Stonington school officials come up empty in funding request
Stonington — This past spring, as the Board of Finance cut the proposed increase in the school budget, members told school officials to come back this summer to request funding to install school security upgrades and perform new state-mandated teacher and administrator evaluations.
Eliminating those items from the budget helped decrease the budget and the proposed tax rate.
On Wednesday night, school officials did exactly that but left empty-handed.
Board of Finance members raised questions about the school board’s $125,000 request to hire an assistant principal to help with teacher evaluations and also questioned whether it made sense to make up to $1.7 million in security and other school upgrades now while the K-12 School Building Committee is still putting together a proposal to upgrade the town’s three elementary schools. That plan could include abandoning some or all of the current elementary schools and building a new middle school.
The school system had originally said last spring it would costs $330,000 annually to do the evaluations, but the new request cut that cost in half. Riley said a plan is in place to do the evaluations at the elementary and middle schools, but money is still needed to hire someone to do them at the middle schools.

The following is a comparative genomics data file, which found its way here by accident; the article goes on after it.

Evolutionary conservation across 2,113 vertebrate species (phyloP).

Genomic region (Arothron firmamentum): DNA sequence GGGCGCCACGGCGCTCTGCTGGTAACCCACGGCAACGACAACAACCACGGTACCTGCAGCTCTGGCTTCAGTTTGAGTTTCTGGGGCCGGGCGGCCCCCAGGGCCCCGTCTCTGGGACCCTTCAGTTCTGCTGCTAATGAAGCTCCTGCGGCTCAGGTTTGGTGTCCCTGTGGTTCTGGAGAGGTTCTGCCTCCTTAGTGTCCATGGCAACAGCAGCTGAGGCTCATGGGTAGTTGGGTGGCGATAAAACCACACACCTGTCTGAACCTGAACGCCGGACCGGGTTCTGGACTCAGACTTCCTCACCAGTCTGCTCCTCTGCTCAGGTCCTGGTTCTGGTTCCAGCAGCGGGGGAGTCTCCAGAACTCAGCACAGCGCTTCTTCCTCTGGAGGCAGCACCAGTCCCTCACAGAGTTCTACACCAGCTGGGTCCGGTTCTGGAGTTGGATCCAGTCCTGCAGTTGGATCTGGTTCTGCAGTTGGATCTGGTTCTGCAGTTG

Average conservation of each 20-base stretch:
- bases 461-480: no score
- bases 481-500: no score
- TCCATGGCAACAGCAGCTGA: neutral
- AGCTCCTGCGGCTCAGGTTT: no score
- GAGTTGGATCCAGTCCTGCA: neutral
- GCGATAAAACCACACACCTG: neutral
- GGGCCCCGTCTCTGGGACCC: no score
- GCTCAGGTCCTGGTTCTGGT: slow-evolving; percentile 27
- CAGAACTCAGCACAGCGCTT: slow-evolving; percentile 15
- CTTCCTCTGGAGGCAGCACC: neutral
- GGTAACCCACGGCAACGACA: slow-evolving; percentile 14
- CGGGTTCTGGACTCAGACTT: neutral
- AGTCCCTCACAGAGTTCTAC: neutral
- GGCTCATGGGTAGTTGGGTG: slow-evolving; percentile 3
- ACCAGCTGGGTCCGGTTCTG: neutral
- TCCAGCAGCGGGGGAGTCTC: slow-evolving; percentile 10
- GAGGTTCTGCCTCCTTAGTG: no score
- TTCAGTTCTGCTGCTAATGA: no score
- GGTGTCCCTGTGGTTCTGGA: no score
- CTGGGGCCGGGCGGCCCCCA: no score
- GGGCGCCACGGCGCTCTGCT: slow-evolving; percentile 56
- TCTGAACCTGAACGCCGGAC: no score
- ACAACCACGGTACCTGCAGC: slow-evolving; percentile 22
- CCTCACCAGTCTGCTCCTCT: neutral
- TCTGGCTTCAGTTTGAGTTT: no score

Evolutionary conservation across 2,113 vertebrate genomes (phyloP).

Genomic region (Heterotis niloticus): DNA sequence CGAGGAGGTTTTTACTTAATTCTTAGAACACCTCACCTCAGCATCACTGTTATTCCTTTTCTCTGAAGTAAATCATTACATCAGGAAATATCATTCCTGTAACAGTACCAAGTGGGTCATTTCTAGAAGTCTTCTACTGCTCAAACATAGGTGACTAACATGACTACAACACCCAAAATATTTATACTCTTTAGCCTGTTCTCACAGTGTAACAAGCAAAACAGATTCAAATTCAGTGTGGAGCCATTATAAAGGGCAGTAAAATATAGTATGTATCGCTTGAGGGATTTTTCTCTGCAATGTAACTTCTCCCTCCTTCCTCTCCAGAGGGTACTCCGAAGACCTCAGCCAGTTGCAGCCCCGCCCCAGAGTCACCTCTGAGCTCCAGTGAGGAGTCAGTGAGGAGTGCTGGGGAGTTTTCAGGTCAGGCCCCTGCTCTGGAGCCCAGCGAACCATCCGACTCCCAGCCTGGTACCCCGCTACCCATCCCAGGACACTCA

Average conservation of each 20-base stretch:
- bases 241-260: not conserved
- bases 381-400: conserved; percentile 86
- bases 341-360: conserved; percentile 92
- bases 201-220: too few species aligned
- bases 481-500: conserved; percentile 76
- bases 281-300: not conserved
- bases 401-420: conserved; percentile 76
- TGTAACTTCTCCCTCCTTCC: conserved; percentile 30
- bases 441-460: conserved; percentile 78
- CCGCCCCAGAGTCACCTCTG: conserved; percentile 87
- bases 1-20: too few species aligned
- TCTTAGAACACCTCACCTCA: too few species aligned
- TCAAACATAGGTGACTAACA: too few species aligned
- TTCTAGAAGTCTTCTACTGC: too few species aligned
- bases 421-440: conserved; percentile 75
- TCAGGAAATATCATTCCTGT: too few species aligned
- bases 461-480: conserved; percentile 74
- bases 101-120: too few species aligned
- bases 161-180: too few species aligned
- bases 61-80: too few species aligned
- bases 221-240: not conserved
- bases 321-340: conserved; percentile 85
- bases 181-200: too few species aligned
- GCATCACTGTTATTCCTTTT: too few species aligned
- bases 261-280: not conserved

Finance board member Sandy Grimes, a retired teacher, opposed spending the $125,000 on the evaluation. He questioned whether the requirement was actually a state law and whether it could be changed with upcoming state elections.
Superintendent of Schools Van Riley told Grimes the legislature had passed the law and the state Department of Education has approved the town’s evaluation plan. He said he receives constant email reminders from the state that the evaluations have to be done multiple times through the school year for each teacher.
But Grimes suggested hiring a retired administrator at an hourly rate to do the evaluations instead of hiring an assistant principal who “once is in there we can’t get rid of him.”
Riley said doing so would cost nearly the same.
He added that without the assistant principal, principals will not be able to attend to many of their other responsibilities because they will now have to take on the evaluations.
Grimes said he was also worried about setting a precedent by approving requests for additional money after the budget is approved.
The finance board also decided to hold off on the school improvements until the K-12 school building committee comes up with a plan in the next few months. At that point, board members will know what schools will still be used.
Finance board member Bryan Bentz said improvements could be done at the high school and middle schools because those schools are expected to remain under any plan. The board asked school Business Manager Bill King to put together a prioritized list of upgrades for the schools that will remain. The work could then be part of a bonding package.
The list of improvements includes $520,000 in immediate security upgrades, $365,000 in other immediate improvements and $669,000 in additional security upgrades through 2019.